It is old news that President Obama signed the American Recovery and Reinvestment Act, popularly known as the Stimulus Package, into law last month. What hasn’t made the news are the dramatic changes the law makes to HIPAA (Health Insurance Portability and Accountability Act) Security Rules. The changes subject business associates to the rules, requires notifications for breaches, expands who may seek damages and increases penalties for violations. These changes are called the Health Information Technology for Economic and Clinical Health Act (HITECH)
Here are just some of the biggest changes to the HIPAA Security Rules.
Arguably the biggest change is the expansion of who is covered under HIPAA. The law now places the same security requirements to business associates as covered entities. This includes the administrative, physical, and technical safeguards mandated by the Security Rule. This will require every business associate to appoint a security official, develop written procedures, and train its workforce on safeguarding private health information. In short they need better data security from creation to shredding. A business associate is now also subject to civil and criminal penalties under HIPAA.
A second major change to the law is the addition of a security breach notification requirement. Now covered entities and business associates must notify individuals of security breaches. A security breach occurs when protected health information is exposed through accidental exposure or theft. Notification must be in the form of mail or email depending on the preferences of the individual. For large security breaches, defined as more than 500 individuals, a “prominent media outlet” must also be notified. The Department of Health and Human Services (HHS) must also be notified. The law mandates a website run by HHS for public disclosure of breaches.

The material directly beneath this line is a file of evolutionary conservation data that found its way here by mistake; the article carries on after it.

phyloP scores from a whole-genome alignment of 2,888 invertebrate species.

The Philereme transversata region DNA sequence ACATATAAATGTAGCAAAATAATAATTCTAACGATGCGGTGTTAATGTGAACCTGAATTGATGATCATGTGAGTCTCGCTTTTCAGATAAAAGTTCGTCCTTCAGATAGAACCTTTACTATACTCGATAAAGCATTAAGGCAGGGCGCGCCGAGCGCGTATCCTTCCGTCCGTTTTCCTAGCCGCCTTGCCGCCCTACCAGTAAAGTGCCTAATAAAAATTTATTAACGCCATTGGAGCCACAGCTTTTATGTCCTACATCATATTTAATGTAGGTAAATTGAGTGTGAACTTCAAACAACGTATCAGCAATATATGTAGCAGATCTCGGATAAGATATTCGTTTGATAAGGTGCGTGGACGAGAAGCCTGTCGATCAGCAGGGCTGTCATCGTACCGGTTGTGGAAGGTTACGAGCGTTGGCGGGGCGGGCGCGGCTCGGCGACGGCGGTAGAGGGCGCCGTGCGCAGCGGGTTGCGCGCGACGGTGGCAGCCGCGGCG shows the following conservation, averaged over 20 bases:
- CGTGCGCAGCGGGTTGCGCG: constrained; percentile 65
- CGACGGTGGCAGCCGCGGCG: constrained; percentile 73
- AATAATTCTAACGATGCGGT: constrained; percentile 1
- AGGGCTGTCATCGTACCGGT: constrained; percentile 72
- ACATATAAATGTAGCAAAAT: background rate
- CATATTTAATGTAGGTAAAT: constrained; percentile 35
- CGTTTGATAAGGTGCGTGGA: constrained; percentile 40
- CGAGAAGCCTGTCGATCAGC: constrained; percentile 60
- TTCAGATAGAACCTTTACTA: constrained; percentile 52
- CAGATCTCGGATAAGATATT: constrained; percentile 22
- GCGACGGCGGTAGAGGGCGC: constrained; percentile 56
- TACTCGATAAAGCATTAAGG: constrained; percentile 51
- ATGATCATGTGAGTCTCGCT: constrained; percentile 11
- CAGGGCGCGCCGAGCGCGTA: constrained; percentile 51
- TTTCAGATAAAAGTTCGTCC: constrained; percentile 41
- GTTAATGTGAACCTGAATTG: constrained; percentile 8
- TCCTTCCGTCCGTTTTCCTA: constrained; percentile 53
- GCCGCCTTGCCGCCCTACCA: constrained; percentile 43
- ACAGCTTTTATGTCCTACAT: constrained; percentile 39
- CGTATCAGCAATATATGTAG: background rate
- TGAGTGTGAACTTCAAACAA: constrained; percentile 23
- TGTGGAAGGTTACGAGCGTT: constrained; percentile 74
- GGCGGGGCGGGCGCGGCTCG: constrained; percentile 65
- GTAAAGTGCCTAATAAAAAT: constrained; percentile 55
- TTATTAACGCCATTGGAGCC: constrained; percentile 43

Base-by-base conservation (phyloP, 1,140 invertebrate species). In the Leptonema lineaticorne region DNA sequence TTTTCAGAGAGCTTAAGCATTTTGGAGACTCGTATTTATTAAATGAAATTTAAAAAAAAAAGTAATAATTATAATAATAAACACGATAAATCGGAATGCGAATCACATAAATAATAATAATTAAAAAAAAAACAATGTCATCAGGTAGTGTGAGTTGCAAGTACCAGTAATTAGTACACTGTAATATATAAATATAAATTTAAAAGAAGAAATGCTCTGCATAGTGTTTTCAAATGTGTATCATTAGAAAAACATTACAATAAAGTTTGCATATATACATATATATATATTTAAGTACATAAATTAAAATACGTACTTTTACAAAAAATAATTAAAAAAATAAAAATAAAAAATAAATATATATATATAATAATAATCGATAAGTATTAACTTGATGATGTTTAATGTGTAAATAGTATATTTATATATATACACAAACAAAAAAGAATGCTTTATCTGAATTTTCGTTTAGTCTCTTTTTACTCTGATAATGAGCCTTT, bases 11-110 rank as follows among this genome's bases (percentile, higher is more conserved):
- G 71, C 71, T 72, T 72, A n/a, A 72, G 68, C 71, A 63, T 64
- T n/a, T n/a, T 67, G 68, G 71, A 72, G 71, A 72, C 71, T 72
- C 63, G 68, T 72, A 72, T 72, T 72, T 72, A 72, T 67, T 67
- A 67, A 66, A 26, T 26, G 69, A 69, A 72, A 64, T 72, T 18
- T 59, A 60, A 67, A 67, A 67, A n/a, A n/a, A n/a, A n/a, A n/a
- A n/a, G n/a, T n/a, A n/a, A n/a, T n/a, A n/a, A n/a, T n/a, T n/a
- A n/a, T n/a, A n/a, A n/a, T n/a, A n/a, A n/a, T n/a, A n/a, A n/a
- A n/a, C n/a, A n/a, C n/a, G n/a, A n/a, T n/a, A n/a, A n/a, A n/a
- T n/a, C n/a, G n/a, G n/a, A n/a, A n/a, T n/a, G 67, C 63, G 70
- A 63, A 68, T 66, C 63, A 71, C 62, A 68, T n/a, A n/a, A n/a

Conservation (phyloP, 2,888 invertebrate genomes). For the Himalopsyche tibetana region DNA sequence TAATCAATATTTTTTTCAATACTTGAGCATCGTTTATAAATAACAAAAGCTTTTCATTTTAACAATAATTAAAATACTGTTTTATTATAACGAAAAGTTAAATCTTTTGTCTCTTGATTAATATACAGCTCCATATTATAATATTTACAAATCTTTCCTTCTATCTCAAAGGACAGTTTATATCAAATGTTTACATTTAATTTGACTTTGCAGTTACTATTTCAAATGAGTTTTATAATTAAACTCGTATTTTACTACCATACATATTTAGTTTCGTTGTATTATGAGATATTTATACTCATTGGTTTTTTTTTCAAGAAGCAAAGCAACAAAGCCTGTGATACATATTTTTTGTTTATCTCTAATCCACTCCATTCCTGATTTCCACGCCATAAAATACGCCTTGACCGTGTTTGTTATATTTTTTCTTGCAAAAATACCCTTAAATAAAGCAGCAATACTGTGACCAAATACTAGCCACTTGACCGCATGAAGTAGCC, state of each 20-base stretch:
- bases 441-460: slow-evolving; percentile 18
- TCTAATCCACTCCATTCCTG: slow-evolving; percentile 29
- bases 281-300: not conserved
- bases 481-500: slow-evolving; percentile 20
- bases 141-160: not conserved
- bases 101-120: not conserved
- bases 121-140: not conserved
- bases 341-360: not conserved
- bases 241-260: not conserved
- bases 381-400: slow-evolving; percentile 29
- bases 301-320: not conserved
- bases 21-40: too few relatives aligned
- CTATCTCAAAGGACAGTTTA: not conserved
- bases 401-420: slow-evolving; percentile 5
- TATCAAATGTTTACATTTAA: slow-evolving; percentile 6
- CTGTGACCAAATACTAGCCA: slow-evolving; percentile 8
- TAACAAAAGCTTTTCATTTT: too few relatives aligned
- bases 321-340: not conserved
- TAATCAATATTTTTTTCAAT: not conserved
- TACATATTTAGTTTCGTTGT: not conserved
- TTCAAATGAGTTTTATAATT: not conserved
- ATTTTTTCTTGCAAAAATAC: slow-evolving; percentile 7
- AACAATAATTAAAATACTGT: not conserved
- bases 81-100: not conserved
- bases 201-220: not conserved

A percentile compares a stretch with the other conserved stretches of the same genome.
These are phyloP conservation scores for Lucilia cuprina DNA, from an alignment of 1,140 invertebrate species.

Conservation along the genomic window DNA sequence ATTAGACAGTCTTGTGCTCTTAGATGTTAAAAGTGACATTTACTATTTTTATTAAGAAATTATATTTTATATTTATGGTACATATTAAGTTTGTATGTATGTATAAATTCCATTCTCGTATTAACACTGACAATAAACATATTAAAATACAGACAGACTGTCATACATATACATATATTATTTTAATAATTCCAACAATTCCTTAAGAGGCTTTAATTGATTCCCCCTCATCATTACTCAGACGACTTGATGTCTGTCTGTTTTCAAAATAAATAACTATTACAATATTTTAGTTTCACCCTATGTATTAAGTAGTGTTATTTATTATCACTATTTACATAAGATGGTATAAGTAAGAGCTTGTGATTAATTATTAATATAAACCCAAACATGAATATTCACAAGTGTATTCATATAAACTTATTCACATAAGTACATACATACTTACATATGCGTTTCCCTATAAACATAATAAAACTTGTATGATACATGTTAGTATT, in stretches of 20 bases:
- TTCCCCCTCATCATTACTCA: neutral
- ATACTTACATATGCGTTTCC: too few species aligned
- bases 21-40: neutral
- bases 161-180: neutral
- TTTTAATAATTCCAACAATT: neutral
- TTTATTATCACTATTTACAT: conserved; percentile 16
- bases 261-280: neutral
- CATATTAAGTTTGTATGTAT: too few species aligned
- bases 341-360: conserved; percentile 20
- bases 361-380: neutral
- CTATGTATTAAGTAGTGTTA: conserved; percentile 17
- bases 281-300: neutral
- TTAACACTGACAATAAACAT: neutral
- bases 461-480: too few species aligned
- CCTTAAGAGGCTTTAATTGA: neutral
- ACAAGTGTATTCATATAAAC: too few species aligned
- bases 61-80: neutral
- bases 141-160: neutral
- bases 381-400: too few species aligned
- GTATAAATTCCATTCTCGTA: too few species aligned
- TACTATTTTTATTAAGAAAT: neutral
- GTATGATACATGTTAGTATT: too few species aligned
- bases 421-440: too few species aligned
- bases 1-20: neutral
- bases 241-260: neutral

Penalties for security violations have also been significantly increased. The fine per violation grew from $100 per individual with a cap of $25,000 to $1,000 per individual with a cap of $100,000. There can also be a fine of $10,000 for willful neglect that caps at $250,000. Topping the list of fines is $50,000 if problems are not corrected properly with a cap of $1.5 million per calendar year.
The law expands who may bring suits for HIPAA violations. It is now possible for fines to go to individuals and their lawyers. This dramatically increases the incentives for lawyers to bring lawsuits. State attorney generals can also bring about action against covered entities and business associates on the behalf of their residents. This change is significant from the current system where only individuals could seek action by the HHS. It is not hard to imagine a land rush as lawyers and state attorney generals race to file suits against medical offices that violate the Security Rule.
But there is some good news for the medical industry. The HHS is now required to provide annual guidance for the most effective and appropriate information safeguards. The guidance must specify the technologies and methodologies that should keep private medical information secure. The goal is to reduce the confusion of what is and isn’t acceptable electronic security.
Most of the new rules go into effective on February 17, 2010. However, some of the provisions have different effective dates that are unclear. Business associates and covered entities should examine each provision carefully to see which apply.